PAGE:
My son, who’s in the later half of his third year of life, is pretty good about sleeping through the night in his own room at this point. Most nights, I don’t hear anything from him till the sun comes up, and he usually comes to wake us up for water or bathroom or if he’s really hot or cold in his room or something like that.
Last night was an exception.
He kept waking up crying, and my wife went to see him and would come back frustrated, she couldn’t make out what he was saying or why he was up. This happened two or three times, and eventually her patience broke. The next time he woke up, I went to see him – it was about midnight, and he was crying a bit.
Some pointed questioning and interrogation ensued and he eventually settled on complaining about his night-time water cup. “It’s too small,” he said, as if the reason was self-evident, and I was the child that needed to be educated on the matter. There are fights worth having and this wasn’t one of them. Rather than argue about the value of various cup sizes and the importance of a closed top versus an open one, I shrugged and swapped the small cup out with a larger one that we use during dinner, and he was content with it after a long drink.
Since he was already awake and sleep didn’t sleep likely to come anytime soon, I hung out with him. We were both sitting on his bed, and he kept talking to me about the kinds of stuff that three-year-olds find interesting. The alphabet, whether he was still thirsty or not, what he’d be doing this weekend, the imminent arrival of his baby brother, what was that sound, could I keep the cat out of room somehow, and I listened to him and answered what questions I could between yawns.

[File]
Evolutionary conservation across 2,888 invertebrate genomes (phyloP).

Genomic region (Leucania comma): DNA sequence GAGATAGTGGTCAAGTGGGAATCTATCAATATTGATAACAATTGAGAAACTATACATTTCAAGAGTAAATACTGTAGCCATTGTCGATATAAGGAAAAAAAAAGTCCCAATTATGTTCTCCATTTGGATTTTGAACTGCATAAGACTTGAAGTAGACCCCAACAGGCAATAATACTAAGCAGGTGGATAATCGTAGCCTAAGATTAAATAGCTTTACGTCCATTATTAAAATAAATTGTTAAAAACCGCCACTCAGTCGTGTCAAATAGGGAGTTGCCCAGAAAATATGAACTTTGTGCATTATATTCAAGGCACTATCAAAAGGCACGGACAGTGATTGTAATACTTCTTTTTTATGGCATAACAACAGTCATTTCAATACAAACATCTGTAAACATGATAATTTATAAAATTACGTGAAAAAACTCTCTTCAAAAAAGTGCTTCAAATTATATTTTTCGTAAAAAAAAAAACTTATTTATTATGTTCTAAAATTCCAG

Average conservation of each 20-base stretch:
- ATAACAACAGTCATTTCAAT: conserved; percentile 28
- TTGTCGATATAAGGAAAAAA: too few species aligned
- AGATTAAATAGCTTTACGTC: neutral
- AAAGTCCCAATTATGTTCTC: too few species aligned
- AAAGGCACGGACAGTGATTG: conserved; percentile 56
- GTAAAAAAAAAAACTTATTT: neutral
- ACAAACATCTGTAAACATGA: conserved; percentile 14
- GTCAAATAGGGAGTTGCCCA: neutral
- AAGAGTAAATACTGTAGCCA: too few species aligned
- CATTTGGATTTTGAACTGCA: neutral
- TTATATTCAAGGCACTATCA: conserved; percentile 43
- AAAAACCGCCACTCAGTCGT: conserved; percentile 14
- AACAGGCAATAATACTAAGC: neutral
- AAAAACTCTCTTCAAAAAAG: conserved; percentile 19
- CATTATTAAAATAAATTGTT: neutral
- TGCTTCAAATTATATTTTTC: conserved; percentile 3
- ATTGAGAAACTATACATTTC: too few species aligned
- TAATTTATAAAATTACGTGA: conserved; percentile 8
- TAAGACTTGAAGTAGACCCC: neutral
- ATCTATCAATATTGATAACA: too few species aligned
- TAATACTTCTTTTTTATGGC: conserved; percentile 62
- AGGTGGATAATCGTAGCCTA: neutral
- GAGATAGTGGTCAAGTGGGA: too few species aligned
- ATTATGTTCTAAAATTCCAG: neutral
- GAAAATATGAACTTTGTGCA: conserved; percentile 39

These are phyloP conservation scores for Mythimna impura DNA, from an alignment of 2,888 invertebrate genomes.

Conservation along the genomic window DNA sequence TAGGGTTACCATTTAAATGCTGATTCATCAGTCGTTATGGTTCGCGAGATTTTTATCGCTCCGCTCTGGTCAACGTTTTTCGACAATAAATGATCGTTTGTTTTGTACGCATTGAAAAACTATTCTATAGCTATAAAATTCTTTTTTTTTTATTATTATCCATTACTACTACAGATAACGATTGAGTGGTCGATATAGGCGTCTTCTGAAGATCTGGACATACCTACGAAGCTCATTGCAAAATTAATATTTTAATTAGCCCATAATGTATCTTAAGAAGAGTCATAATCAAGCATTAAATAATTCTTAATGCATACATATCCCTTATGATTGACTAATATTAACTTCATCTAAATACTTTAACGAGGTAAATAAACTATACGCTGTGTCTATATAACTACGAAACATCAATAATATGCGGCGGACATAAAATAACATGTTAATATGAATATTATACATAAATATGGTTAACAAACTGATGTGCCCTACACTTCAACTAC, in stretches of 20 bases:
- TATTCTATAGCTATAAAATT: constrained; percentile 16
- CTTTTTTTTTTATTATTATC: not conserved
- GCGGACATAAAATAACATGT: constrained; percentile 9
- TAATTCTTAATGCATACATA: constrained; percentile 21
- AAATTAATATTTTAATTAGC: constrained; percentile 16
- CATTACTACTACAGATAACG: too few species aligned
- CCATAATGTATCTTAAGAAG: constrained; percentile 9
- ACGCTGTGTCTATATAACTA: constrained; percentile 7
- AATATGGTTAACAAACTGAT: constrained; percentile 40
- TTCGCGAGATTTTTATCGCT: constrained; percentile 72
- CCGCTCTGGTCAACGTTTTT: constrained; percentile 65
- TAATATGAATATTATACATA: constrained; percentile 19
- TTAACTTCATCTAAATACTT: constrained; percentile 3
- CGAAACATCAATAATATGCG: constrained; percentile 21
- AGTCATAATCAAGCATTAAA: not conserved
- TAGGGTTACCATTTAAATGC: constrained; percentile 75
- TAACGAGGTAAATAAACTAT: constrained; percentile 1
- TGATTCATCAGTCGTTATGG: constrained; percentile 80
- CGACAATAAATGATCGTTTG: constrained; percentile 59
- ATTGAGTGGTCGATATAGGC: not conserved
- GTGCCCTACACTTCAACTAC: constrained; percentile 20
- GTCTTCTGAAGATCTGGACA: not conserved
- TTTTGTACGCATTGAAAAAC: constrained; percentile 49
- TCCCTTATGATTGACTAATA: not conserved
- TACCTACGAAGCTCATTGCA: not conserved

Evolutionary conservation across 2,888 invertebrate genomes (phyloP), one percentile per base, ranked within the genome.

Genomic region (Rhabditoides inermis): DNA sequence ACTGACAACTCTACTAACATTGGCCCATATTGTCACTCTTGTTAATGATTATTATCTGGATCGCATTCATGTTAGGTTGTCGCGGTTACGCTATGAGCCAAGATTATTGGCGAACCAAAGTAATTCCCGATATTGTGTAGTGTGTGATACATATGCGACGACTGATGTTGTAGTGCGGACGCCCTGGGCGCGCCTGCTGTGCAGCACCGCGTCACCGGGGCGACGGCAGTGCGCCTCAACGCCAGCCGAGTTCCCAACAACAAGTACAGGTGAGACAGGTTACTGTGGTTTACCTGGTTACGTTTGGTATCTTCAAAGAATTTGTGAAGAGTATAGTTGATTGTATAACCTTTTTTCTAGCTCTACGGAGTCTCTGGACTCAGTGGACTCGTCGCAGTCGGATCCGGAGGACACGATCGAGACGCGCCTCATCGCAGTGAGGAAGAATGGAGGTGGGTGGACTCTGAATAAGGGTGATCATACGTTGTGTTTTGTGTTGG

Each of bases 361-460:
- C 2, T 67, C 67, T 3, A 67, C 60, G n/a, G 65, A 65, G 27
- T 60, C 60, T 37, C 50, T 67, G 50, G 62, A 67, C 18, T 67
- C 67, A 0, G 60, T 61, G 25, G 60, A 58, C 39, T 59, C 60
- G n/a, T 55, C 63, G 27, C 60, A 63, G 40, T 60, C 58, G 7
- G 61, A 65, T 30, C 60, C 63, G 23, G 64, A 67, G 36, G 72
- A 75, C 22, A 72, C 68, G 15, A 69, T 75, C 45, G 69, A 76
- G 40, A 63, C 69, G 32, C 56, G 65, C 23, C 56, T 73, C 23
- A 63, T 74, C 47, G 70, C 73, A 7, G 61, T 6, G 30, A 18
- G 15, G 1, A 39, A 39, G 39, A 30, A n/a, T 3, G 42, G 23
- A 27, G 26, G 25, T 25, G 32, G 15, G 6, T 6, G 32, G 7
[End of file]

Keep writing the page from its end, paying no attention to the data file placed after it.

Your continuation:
Among the exchanges, I had a moment when I realized I was hanging out with my son and we were talking, and I wasn’t mad about being up, and he wasn’t being cranky and sleepless, he just wanted to hang out with me. We chatted for about 15 – 20 minutes and then I asked him if he ready to sleep. After a bit of tossing and turning, he found a comfortable spot (he’s still getting used to his new bunk bed) and I patted his back for a while before heading to my room.
It reminded me of when he was very young, less than 6 months, and one night he just couldn’t fall asleep. He kept crying, and my wife gave up eventually. I went in to hold and rock him to sleep, and he was just so uncomfortable, or cranky from being tired, or whatever it was, that he just squeezed his little eyes shut and wept and wept and wept. But a half hour of rocking and walking and singing later, he quieted, put his head down, and eventually fell asleep.
Another 15 minutes later, I put him down in his crib and sneaked out. I’ll never forget that night, something about it just really shook me up, and I kept tearing up afterward, as if I had never felt quite so much emotion before. The powerlessness of the situation combined with the desire to help him get to sleep made for an incredible cocktail of emotion.
I’m sure all parents have had a moment like that, over something simple like this, or seeing their kid sick and feeling so helpless and useless, when the most you can do is hold them and give them medicine and comfort them through their pain.
But this was a different kind of interaction, it would have been easy to go in, tell him to go back to bed and leave no room for discussion. There are nights where I have done exactly that, if I thought he was just being a brat. But last night, I think he wasn’t being a brat. He was just… confused and tired and and maybe he just wanted a friend for a little while to chat with to help him get back to sleep.
It was the kind of interaction I’d never had with my dad. He was very distant and aloof. When I had my kid, I was worried I’d be like that. I’m also the primary disciplinarian in our home, so he sees me as a sort of ogre sometimes, and is quick to obey me but is definitely his mother’s son.
Sharing a moment like this meant so much to me in more ways than just connecting with my son. It gave me hope that maybe I’m not a terrible dad, and maybe I’ll have a better relationship with him than I had with my own dad.
Of course, we got hit with a major thunderstorm last night with bright sheet-lightning and booming thunder, so he wound up in our room anyway, but that’s neither here nor there.